It is worth mentioning that 15 Yazidis competed in the early elections that took place in October 2021, 7 of whom were openly nominated within the Kurdish parties, and the rest competed for the Yazidi quota seat.

Finally, members of the Sabean-Mandaeans community tell another story regarding the loss of their political rights. The representatives of this community, who only enjoys one parliamentary seat according to the quota system, are often subjugated by large political parties. This seat is often affiliated with one of the prominent Shiite forces: either the State of Law Coalition led by the head of the Da’wa Party, Nouri al-Maliki, or the Sadrist Movement bloc led by its leader Muqtada al-Sadr.

This is repeated in every election cycle, almost without fail. The MP representing Sabian-Mandaeans in the 2018 session was affiliated to the State of Law Coalition, and considered at the time to be one of the Coalition’s own MPs. The current representative of this religious community joined others who won the election as “independents,” and then joined the Sadrist movement’s bloc before its withdrawal from parliament.

According to Sabian activist Ihsan Manhal, speaking to The Red Line, “We have never sensed any real concern from the representatives of our community. They did not preserve our rights nor demand them, especially as we are among the indiginous people of this land, and our numbers in Iraq have dwindled due to immigration. Our parliamentary seat goes to big political parties, because even our constitutionally guaranteed representation has been stolen from us.”

Exploitation and Whitewashing

In the midst of this deprivation of rights of religious communities, a new form of exploitation has emerged which is the tendency of Islamic parties to use religious communities and their clerics to whitewash their image.

Many religious party leaders participated in religious activities and were keen to appear as being supportive of them.

Former Christian representative, Joseph Sliwa, explained to The Red Line that, “Islamic parties in central and southern Iraq, and Kurdish nationalist parties in the north, use the religious communities to whitewash their image. They involve us in government in a fictitious way and market themselves as believing in pluralism and democracy. However, they remained authoritarian in every sense of the word, and have reached the point of using clerics of other faiths for the purpose of whitewashing.”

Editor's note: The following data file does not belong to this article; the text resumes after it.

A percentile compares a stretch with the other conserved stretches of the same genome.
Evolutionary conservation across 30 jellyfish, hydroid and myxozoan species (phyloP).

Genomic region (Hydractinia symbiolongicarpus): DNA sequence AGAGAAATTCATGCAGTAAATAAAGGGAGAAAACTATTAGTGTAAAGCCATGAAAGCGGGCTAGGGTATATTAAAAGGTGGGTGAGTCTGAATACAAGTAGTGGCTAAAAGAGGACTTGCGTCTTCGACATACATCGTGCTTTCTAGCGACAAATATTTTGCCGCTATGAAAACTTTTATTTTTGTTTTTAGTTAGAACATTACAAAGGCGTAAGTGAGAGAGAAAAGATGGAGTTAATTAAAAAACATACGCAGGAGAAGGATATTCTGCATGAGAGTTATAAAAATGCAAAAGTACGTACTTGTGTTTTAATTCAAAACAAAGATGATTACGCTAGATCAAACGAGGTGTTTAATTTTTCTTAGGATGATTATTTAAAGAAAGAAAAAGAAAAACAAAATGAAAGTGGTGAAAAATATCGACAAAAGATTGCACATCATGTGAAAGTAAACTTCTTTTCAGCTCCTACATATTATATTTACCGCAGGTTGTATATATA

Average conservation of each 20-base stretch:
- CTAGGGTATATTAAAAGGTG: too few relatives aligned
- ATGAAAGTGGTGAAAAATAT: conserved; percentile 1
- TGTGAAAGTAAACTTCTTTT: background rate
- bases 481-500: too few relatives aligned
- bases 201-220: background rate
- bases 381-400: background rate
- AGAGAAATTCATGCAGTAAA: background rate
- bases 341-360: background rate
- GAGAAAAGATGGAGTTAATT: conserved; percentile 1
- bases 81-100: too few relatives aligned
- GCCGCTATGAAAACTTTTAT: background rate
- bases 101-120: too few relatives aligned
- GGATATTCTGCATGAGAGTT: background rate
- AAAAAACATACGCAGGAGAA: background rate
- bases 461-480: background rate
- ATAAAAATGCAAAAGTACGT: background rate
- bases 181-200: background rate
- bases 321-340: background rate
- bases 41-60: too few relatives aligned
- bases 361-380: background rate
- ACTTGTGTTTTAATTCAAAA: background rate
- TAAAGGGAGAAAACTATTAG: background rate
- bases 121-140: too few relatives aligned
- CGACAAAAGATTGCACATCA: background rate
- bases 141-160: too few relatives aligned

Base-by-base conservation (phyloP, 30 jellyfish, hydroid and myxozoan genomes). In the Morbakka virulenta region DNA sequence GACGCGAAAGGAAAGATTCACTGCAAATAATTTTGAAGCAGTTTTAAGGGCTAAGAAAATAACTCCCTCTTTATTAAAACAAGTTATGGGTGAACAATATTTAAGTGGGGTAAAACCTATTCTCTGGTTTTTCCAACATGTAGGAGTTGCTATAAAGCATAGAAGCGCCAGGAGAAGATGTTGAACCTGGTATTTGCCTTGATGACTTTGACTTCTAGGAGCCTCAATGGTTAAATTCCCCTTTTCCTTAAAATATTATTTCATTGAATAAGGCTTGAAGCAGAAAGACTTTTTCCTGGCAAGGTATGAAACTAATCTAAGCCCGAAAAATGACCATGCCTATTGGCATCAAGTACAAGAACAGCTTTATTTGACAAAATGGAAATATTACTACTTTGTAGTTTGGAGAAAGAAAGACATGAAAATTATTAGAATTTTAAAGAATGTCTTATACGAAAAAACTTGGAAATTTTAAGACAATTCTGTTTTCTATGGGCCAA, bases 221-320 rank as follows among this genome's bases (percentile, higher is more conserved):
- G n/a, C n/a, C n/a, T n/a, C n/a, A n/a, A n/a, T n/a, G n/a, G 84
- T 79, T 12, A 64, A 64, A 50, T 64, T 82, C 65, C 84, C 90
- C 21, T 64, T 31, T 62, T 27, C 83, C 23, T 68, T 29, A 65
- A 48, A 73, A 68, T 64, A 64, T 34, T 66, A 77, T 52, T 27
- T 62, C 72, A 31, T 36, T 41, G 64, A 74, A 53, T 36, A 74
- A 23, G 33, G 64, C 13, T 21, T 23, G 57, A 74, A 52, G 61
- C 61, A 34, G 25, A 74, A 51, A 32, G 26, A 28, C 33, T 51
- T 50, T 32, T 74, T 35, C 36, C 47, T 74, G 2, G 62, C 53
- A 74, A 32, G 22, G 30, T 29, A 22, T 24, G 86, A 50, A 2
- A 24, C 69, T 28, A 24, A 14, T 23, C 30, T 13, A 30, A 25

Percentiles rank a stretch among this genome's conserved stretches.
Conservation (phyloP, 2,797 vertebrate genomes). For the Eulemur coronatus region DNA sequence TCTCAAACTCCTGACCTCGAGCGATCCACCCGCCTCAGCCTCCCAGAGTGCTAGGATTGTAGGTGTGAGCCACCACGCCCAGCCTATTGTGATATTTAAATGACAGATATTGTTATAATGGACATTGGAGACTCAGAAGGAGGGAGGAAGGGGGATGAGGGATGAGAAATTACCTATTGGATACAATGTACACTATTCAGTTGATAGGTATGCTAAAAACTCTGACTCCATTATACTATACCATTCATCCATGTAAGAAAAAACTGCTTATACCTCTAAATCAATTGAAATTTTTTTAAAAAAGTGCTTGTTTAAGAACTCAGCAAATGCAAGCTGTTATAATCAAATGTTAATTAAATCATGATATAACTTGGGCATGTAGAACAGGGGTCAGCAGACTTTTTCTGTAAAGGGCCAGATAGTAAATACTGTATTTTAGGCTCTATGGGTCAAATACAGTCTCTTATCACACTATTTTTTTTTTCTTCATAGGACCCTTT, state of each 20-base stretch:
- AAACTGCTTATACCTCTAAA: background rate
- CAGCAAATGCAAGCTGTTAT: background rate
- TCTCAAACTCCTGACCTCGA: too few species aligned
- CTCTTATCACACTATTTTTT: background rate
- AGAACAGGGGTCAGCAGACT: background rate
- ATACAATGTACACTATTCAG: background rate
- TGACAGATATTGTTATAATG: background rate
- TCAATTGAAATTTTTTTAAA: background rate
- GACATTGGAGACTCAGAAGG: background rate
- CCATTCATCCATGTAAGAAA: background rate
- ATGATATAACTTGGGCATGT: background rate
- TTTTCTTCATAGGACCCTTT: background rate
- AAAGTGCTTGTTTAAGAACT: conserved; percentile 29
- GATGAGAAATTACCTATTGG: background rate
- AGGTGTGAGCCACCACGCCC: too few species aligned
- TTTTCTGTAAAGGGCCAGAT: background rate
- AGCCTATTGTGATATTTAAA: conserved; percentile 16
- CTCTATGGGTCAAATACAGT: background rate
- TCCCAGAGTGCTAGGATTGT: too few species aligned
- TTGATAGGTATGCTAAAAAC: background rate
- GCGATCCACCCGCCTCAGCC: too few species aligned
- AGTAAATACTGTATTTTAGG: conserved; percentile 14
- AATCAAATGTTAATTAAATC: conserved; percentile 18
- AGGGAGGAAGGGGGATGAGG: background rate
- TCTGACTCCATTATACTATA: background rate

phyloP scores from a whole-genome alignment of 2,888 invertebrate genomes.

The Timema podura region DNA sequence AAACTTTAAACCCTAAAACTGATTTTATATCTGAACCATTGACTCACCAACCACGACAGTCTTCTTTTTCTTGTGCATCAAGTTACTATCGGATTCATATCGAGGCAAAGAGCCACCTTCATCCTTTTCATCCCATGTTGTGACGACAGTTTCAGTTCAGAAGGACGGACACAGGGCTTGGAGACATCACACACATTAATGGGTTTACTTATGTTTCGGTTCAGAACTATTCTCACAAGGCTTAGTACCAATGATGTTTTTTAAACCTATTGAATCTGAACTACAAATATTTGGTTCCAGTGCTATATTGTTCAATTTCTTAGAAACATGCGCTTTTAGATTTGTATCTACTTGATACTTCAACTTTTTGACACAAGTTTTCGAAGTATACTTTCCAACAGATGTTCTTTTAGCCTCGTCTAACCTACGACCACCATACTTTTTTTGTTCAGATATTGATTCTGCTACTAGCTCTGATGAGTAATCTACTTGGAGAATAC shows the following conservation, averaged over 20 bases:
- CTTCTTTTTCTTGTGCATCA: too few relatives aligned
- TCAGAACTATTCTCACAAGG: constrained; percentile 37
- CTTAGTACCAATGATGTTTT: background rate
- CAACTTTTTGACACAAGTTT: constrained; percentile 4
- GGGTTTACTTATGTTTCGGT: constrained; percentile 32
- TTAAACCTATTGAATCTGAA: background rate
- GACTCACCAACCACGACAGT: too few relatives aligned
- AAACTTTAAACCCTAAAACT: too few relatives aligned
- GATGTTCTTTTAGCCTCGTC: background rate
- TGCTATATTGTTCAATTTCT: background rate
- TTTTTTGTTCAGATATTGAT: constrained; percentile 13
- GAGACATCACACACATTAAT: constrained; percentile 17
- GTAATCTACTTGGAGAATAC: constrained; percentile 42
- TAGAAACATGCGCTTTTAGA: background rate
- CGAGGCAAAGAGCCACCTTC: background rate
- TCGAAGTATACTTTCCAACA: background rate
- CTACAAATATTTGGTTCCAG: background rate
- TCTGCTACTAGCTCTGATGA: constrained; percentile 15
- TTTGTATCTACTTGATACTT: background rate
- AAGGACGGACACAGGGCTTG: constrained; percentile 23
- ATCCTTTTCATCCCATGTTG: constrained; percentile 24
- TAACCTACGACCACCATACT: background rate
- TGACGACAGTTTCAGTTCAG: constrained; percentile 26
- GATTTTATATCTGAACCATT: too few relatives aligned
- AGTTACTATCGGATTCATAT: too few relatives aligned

Sliwa added that, “Large political parties trade in religion and people’s issues through the clergy, who are used both by the federal authority of Baghdad as well as the Regional government in Erbil. The authorities in Erbil grant themselves as Kurdish nationalists, while an Islamic sectarian Shiite covers all of central and southern Iraq.”

Communities or Minorities?

Considering the political dominance of large parties over non-Muslim sects in Iraq, the question always springs to mind as to whether these sects are religious communities or minorities.

Regardless of the historical transformations of these sects in Mesopotamia, today they are exposed to intense security and social pressures that push them to emigrate from Iraq in large numbers, which has greatly diminished their population numbers.

In this regard, Sliwa pointed out that, “Religious communities have had a prominent role in building civilization on this land, but today we are unable to express ourselves and our ambitions through real representation in state institutions. On the contrary, some figures and clerics are recruited to speak on behalf of these religious communities, receiving benefits and money in return for being tools in the hands of the dominant power.”

Sliwa continue, stressing that, historically, non-Muslim religious communities were not minorities in Iraq.  “They have deliberately been rendered such after massacres were committed against them and their lands were stolen, and demographic shifts took place in their areas. They were subsequently displaced, persecuted and imprisoned, and this forced them to opt for emigration, and to become a minority in their mother country.”

Fear of the Unknown

Even as they accept this fait accompli and endure all forms of marginalisation and persecution, members of religious minorities feel insecure in a country on the brink, shaken by successive crises. Therefore, they are constantly worried about the prospect of total chaos and lawlessness, which makes them easier prey for gangs and armed groups.

Khlapieel Bnyameen explained that, “The political situation in Iraq is currently in its worst stage. Crisis is not new to Iraq, but it was less severe in the past. This time, there is a struggle for power and influence, not only for economic interests, and now it is reaching the level of armed clashes, placing us in a state of constant fear from the future of this country.”